We fight the same enemy, which implements similar policies with different “faces” both in the Global North and in the Global South. Hence, we have to conduct these struggles both at a local level, in our own communities, and in a global perspective. Water privatization and water grabbing policies are consistent components of neoliberal capitalism, based on exploitation of nature, peoples and bodies (and those of women even more!). We need to respond together, building alliances and strategies.
As reaffirmed at FAMA, water is a commons, and guarantees the life of peoples and ecosystems. It must be protected from exploitation and grabbing, and ensured as human right in laws and practices (including through policies of non-discrimination, transparency, solidarity and sustainability).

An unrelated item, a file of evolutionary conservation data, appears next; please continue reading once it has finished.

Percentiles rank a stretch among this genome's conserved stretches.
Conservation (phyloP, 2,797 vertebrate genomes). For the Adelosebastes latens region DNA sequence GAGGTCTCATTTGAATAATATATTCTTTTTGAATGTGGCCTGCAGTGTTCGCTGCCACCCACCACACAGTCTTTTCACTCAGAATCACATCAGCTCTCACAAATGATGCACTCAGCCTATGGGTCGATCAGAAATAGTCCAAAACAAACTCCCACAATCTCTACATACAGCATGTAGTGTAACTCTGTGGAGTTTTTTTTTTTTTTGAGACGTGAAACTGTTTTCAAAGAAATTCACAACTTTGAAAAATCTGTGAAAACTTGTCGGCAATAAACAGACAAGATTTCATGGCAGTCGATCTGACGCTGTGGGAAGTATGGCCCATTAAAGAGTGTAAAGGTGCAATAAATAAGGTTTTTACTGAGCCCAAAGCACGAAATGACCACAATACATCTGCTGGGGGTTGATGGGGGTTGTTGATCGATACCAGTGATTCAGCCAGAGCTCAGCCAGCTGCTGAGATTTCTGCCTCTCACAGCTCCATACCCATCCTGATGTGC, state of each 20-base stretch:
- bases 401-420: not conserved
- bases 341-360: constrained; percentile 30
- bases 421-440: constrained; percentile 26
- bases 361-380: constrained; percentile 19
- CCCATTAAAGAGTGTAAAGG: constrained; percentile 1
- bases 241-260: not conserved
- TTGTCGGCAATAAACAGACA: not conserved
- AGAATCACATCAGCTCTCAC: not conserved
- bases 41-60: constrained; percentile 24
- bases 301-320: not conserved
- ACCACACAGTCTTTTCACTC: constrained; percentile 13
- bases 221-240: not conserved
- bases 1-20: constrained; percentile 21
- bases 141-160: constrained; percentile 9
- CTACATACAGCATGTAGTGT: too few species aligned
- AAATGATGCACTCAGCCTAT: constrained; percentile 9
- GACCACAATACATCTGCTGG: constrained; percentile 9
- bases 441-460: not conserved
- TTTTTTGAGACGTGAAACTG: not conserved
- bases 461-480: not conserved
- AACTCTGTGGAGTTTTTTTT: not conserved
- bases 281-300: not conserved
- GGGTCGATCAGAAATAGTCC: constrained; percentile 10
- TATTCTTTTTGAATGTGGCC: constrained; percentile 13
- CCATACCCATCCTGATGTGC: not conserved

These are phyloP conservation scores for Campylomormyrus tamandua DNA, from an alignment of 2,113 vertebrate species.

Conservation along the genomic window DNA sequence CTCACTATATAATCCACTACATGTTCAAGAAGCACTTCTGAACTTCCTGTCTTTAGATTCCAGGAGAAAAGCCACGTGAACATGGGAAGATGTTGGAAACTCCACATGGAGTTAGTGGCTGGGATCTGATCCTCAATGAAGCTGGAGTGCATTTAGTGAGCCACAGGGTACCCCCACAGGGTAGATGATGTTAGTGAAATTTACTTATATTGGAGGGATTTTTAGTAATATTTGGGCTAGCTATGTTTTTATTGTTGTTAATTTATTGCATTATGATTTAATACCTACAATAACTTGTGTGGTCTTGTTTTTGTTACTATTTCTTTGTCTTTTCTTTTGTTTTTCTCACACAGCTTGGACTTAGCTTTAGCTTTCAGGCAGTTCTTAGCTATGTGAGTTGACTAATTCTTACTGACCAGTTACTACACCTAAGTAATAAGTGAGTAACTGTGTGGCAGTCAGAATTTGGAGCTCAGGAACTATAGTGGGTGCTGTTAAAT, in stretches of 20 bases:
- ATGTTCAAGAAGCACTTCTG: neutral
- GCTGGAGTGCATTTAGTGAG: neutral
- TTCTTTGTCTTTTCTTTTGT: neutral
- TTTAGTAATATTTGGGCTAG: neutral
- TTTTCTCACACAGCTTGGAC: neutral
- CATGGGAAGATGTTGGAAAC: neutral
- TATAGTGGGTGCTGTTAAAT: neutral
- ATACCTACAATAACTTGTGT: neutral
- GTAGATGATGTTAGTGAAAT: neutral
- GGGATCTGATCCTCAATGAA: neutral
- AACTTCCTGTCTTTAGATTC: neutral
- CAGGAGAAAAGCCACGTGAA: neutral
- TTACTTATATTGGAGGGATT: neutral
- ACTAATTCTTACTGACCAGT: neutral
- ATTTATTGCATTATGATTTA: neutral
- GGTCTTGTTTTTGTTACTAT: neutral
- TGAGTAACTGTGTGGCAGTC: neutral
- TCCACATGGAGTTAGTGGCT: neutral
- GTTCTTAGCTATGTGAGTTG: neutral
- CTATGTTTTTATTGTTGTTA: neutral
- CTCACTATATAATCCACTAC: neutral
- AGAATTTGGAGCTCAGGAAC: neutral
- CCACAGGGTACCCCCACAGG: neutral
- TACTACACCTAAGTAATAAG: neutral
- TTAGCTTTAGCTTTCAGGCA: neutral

The spiritual sanctity of water in its different forms is also recognized, and the importance of traditional wisdom and practices is equally to be defended as part of this struggle, embedded in the life of territories and peoples. As EWM we join the fight of all of those that denounce neo-liberal policies, and we denounce complicity between political and economic elites acting in favor of commodification and privatization of water. Citizens, communities and peoples’ participation is a crucial component for a democratic management of water resources. It relies on equality and cooperation, but also on access to information and tools of participation. Governments should support a truly democratic and public management of water, and should act in respect of international human rights provisions ensuring the enjoyment of the human right to water, protecting peoples (in particular indigenous communities) from commercial pressure and grabbing, and respecting workers’ rights, if they are sincere in their effort to seek action on water. Commodification of water is a part of predatory neoliberal strategy, it is unfair and unsustainable, and it is also illegal.